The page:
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Video Games Score Points By Keeping It Vocally Real
Says Ryder of EA, "I was back and forth with Charles with scripting things they might say to each other, but the main emphasis was improvisation and getting them in real playing positions to get them to start trash-talking."
Ryder's b-ball credits include playing on Princeton's team and playing his own share of pickup games. It's also not lost on him that casting, be it in video games or the movies, means someone being put in a position to judge just what is authentic and what is not.
"There's really not much difference in the two mediums," he says. "It's really a matter of who's running the show. I look for guys with game and personality. It's not rocket science."
On-screen, the game is packed with fast-paced players and fast-paced dialogue. A player misses a shot, shouts ring out for the rebound, "Get the re, get the re!!!" A player moves in to guard an opponent. "I got him," he says. And then, after a shot attempt is thoroughly rejected -- the ball unmercifully swatted away -- you hear the player's taunt, "You ain't tryin' to come up here."
Madden NFL and NCAA Football game franchises, both part of the EA sports family, are also known for their attention to detail. The company recently bought the rights to exclusively produce games based on the NFL and NCAA. Aubrey Hodges, the audio director for EA Tiburon, says no matter what the cost, his team wants to get the most lifelike sound as possible.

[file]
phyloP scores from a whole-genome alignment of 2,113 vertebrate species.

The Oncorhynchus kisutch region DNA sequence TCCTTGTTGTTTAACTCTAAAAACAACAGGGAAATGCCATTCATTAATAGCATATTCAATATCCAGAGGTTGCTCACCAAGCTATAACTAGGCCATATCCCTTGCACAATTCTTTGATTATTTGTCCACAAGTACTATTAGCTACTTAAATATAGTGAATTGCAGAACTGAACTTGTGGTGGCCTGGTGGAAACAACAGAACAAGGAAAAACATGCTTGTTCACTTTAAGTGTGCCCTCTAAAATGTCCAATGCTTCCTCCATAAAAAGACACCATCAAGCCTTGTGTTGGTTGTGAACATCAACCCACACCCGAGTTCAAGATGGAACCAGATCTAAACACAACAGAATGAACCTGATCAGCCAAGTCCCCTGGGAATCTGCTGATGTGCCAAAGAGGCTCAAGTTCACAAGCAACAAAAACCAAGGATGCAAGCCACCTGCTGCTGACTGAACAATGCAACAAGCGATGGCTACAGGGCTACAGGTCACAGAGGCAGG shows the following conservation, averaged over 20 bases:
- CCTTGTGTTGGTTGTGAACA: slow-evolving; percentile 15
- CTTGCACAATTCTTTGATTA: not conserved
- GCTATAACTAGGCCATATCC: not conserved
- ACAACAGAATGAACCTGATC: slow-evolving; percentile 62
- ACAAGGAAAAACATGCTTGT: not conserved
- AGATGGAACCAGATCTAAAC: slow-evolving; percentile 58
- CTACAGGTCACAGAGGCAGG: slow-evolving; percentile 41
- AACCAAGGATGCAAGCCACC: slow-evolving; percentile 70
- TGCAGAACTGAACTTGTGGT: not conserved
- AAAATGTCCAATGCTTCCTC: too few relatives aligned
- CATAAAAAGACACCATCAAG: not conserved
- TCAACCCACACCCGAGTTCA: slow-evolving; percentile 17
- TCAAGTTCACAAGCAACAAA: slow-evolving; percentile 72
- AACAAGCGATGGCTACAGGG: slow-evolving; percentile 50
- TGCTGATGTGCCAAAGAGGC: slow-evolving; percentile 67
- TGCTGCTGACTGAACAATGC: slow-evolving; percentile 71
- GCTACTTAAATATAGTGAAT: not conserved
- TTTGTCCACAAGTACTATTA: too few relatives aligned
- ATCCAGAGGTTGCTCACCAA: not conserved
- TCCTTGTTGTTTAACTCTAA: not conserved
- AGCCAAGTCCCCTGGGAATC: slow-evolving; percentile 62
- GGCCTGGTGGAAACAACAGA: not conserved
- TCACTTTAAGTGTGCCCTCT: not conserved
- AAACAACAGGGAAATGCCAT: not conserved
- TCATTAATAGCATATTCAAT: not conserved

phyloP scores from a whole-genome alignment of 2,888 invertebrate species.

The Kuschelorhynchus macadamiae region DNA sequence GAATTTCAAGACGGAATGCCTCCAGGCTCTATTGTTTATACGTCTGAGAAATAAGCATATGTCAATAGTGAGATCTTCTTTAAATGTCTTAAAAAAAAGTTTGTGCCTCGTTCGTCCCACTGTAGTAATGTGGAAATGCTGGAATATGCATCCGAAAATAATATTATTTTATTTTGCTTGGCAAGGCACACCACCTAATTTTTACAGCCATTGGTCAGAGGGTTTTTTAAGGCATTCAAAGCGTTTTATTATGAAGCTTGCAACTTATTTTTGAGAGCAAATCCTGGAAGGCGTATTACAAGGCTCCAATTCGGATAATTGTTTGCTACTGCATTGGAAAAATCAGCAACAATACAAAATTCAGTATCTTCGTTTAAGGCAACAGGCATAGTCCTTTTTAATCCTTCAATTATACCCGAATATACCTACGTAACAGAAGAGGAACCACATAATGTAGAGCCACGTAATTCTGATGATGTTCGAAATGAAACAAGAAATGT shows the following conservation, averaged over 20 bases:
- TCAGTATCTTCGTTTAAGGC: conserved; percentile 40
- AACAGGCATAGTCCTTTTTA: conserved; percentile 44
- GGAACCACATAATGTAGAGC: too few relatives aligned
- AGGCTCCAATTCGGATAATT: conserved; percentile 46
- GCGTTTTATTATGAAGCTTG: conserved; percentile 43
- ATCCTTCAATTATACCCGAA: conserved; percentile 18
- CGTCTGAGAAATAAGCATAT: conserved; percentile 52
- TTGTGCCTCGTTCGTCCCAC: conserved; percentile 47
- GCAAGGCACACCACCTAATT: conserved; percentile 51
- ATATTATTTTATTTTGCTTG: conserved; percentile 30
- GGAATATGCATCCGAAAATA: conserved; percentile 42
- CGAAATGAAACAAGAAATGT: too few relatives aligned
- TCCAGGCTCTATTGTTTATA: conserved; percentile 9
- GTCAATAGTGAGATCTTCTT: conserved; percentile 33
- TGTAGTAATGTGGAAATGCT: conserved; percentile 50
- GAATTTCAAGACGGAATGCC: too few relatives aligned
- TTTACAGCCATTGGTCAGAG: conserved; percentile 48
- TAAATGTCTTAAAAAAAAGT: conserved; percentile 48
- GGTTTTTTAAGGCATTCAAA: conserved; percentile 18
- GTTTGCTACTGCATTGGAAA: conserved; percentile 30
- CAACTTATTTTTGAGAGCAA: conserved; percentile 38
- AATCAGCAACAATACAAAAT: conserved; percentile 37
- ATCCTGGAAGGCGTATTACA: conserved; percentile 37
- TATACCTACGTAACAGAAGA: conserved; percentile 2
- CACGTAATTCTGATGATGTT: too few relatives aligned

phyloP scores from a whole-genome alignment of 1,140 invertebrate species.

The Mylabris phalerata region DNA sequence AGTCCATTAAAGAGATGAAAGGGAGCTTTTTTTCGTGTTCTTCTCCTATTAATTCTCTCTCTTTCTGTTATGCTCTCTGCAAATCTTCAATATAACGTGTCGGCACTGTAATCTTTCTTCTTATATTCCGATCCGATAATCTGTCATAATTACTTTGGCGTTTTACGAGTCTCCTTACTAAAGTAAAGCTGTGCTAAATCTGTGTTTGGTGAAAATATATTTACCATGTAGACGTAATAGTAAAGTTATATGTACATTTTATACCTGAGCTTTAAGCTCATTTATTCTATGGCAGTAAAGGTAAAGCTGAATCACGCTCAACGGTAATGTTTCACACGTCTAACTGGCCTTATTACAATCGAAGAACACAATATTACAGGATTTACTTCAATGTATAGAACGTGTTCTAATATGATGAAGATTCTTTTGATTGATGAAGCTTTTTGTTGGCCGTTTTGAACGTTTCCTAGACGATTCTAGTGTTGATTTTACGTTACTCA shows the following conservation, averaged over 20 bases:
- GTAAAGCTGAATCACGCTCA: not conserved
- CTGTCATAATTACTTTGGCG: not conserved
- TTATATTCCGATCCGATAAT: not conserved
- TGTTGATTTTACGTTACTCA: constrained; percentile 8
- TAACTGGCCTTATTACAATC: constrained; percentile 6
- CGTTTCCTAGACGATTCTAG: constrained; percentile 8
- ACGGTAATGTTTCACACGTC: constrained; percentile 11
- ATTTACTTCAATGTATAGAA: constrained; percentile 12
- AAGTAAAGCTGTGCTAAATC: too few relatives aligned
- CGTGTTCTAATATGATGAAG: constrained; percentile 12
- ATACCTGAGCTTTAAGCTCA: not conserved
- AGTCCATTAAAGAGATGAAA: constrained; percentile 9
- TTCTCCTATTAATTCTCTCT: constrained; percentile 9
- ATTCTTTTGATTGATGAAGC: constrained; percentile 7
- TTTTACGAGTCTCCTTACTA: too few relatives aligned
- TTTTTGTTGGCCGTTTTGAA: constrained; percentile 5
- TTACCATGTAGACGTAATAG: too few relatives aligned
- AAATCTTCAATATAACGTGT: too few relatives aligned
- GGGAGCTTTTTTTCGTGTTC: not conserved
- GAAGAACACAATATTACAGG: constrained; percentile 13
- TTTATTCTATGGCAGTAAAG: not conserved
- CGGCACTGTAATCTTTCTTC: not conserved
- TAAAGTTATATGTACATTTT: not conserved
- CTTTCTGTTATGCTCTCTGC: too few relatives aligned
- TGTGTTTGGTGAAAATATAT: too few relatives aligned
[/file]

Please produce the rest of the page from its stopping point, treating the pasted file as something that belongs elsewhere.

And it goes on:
Hodges sends recording teams out to several college football games in Florida, where EA Tiburon is based. The teams record crowd noises, on-field collisions, sideline chatter and fan chants.
"We want the player to be connected to the emotions of the game," says Hodges, who became audio director four years ago.
On Madden, about 20 of the quarterback voices heard in the game are the actual quarterbacks themselves or other pro football quarterbacks. The voices of college quarterbacks are used for NCAA football games. "Without good audio you can kill a game very quickly," Hodges says.
That pursuit of the "authentic" was also the case 17 years ago when Nintendo was looking for a new voice for its popular Mario character, though the scale and the scope of that pursuit seem quaint in the face of today's efforts, and the nature of many video games themselves.
Charles Martinet was late for his audition and, as a result, was told to forget about it. After pleading his case, Martinet got his shot at sounding like an Italian plumber from Brooklyn. He nailed it on the first try.
"I started going and didn't stop until the tape ran out," he says.
Martinet, who studied acting in England and pursued theater in California for 10 years, has since voiced more than 200 video games, including the Lord of the Rings franchise, Men in Black and Star Wars.